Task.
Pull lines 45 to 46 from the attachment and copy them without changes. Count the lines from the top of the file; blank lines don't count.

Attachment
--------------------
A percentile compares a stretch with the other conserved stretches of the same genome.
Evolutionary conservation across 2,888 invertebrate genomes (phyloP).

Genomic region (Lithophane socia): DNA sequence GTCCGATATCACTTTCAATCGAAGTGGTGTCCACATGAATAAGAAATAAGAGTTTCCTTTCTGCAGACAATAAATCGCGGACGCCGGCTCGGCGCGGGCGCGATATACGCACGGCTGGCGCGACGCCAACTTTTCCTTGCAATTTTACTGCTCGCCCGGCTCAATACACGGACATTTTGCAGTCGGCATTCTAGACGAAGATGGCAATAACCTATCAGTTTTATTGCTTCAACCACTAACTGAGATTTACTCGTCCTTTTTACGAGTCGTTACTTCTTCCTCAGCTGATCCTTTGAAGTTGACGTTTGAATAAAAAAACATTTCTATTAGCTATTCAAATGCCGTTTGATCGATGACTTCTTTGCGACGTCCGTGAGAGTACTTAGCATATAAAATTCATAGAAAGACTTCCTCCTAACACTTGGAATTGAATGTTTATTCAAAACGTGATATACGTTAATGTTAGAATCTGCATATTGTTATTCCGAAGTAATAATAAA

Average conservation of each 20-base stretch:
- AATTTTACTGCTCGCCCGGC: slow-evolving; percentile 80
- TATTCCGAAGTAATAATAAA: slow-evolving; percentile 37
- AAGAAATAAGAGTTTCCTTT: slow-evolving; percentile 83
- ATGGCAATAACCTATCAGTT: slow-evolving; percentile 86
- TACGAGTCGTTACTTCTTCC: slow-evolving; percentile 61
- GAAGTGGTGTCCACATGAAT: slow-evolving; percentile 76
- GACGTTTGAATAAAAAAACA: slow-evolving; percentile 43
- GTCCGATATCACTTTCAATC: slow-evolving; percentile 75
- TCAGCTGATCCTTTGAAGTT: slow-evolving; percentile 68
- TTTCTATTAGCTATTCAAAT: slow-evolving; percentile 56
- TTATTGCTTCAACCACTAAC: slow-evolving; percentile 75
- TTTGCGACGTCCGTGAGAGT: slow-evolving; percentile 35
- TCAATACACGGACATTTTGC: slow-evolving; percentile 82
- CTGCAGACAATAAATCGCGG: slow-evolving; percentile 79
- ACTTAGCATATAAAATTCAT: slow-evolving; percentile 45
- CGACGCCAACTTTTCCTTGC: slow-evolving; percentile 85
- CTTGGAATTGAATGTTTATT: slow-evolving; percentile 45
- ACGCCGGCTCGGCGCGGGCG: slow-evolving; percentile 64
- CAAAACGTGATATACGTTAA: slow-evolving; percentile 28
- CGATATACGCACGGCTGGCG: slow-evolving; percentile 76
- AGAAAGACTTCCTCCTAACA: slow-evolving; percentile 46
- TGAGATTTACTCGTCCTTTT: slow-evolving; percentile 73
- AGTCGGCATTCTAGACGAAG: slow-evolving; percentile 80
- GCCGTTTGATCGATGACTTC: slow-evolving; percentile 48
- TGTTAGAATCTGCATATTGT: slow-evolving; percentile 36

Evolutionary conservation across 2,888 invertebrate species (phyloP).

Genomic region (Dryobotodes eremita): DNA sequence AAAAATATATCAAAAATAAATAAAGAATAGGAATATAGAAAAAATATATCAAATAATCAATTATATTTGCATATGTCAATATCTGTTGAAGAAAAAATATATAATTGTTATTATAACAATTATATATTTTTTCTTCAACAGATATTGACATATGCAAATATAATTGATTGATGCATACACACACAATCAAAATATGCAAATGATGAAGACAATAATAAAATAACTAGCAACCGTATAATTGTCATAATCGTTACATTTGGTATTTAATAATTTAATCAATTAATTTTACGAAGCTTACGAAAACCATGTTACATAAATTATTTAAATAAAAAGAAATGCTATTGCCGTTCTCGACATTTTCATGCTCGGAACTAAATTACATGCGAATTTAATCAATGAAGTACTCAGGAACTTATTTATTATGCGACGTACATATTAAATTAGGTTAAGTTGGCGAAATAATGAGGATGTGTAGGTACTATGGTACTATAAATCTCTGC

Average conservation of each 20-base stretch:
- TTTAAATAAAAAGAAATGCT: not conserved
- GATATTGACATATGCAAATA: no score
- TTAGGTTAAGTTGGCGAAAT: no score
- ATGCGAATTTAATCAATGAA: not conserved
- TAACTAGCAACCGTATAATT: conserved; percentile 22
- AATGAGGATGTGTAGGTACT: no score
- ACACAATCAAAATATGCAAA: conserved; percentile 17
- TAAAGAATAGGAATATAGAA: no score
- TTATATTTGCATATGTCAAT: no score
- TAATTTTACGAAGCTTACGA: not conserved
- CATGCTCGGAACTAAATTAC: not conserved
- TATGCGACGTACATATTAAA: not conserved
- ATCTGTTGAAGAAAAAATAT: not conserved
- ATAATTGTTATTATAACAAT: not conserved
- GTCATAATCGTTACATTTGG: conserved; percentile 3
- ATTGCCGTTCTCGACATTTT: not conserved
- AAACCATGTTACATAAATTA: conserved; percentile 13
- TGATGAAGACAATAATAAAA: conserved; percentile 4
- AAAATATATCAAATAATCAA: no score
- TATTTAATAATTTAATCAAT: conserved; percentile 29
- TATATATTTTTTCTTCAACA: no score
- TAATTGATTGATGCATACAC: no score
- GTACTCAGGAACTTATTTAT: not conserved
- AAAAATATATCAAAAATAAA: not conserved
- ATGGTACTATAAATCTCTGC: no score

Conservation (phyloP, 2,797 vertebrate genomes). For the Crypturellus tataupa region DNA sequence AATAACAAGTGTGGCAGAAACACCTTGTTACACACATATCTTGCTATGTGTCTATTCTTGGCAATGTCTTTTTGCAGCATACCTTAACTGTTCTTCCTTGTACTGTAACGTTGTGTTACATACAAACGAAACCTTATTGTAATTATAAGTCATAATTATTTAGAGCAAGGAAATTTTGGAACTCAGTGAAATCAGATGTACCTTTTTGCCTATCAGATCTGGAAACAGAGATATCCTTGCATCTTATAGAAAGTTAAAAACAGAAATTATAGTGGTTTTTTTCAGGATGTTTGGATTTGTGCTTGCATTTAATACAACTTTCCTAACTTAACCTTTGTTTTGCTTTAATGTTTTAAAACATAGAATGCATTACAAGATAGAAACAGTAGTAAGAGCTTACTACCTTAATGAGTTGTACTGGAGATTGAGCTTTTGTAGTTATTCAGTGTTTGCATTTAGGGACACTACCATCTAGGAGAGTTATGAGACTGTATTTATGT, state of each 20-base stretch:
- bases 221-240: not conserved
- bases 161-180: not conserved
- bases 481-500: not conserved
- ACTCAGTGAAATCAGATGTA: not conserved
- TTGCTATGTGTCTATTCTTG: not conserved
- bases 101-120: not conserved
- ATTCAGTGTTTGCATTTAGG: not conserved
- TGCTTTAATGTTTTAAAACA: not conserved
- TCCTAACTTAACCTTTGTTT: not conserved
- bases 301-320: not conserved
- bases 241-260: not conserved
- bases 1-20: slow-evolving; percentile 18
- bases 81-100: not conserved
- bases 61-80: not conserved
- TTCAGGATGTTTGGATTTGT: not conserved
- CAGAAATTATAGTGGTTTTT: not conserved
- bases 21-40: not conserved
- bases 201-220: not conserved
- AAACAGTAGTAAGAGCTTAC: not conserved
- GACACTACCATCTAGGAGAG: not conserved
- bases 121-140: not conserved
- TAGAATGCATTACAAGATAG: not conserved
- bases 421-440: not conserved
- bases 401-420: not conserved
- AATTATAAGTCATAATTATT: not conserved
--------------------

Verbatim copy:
- ATCTGTTGAAGAAAAAATAT: not conserved
- ATAATTGTTATTATAACAAT: not conserved